However, as a student who was stuck in the middle of the conflict, I can tell you the blame is not entirely in our hands, and there is a large line of miscommunication in what the majority of Isla Vista residents want from this town.

I have not yet met a student or Isla Vista resident who is not upset about the events that unfolded last night. While some frustrations may have existed about the intense security enforced by officials this weekend, many students also seemed to understand that the police are here to keep us safe.

Aggressive brutality against officers for trying to control a very out of control event is simply not okay. This is one area where many took what was suppose to be a fun event and turned it into the hell it became.

Despite the frustrations I feel towards out-of-towners, as well as the few residents that chose to act without the dignity I hoped all of us would have, I also feel that the extreme measures taken against students by officials was also over the top.

To be blocked off from my own home and forced to walk into a crowd of tear gas and rubber bullets left me feeling as though the campus police my tuition employs, and the officers brought in from neighboring counties, did not have my best interests at heart.

Instead of telling all students to go home, officers I encountered put up barricades and refused to discuss anything with students. For those who tried seeking refuge in my hallway or elsewhere in Isla Vista, we made it clear that this was not what we wanted of our weekend.

As a resident of Isla Vista and a Gaucho, we wanted to be safe, we wanted to return home, and instead had to face the repercussions of having thousands of people we did not invite destroying our town.

I understand the difficulty for many in accepting that Isla Vista is not a bad place, especially after events like these. Even I am starting to be thankful that I’m graduating this year and can move elsewhere.

However, not everything is so black and white. As a student, I have pride for my school. As a resident, I have pride for my little beach town. This has become most of our homes while we study here, and we have experienced a lot of growth while here.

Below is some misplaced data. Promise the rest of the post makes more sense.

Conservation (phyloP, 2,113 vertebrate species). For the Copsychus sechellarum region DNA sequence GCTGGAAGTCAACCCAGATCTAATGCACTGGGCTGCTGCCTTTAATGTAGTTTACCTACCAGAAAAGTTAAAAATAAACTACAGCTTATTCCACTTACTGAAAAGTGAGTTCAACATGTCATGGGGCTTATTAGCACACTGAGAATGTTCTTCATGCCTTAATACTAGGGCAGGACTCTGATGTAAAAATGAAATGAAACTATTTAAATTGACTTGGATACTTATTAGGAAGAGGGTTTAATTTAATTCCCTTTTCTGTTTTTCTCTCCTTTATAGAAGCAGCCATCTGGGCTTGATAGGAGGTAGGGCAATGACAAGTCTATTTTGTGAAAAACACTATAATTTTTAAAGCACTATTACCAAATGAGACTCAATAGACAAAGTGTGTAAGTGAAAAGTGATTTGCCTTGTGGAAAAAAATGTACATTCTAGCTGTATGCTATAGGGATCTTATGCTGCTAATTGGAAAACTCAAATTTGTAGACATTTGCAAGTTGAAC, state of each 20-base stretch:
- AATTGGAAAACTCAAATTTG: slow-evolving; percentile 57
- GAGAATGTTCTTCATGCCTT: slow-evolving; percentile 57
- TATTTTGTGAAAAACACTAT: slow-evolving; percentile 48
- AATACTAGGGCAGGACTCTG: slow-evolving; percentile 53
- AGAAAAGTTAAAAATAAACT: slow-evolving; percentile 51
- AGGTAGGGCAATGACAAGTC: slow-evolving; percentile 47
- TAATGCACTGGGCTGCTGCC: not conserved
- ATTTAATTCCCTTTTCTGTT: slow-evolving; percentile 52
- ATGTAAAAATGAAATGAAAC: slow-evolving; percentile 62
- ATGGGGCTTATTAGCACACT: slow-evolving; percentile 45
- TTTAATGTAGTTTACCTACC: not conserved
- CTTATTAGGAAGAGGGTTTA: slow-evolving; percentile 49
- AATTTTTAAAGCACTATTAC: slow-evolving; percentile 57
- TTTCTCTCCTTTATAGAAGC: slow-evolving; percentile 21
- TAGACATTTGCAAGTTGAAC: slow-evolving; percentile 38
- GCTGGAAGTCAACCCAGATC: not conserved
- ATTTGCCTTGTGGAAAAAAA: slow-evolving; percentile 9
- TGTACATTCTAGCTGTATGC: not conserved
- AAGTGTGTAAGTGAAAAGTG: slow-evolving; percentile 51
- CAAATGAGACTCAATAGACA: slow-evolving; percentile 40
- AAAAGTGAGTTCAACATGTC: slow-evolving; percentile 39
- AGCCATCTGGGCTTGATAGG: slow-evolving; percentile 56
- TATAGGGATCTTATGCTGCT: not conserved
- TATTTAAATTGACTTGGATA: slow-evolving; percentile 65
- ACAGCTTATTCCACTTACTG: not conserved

To see our home ruined in the way it was last night simply is an embarrassment, and to suggest otherwise as some have done makes it apparent that others in the larger Santa Barbara community hold misconceptions about this town and about what we as students want.

I think in moving forward past these events, there needs to be a more open line of communication with Isla Vista residents and officials. Instead of cracking down in a way that will effectively change every aspect of Isla Vista, officials and residents need to work together to create effective movements that keep both the residents and student’s desires in mind.

As a student, I want to know officers are here with my best interests in mind. And as a resident, I want my fellow residents to respect that there must be rules to maintain order in this town, especially when things get out of hand.

It’s only through finding this balance between students interests and residential interests that we can move forward to making Isla Vista a better place to be.

We, as Gauchos or Isla Vista residents, have a responsibility to represent our home and university in a way the displays how great it truly is. For too long, we have all allowed things to worsen and have watched the reputation of our home become increasingly worse.

If this wasn’t a wake up call to work together to make a positive change here, I’m not sure what will be.

Alexa Shapiro, a former Noozhawk intern, is a senior at UCSB majoring in global studies and religious studies.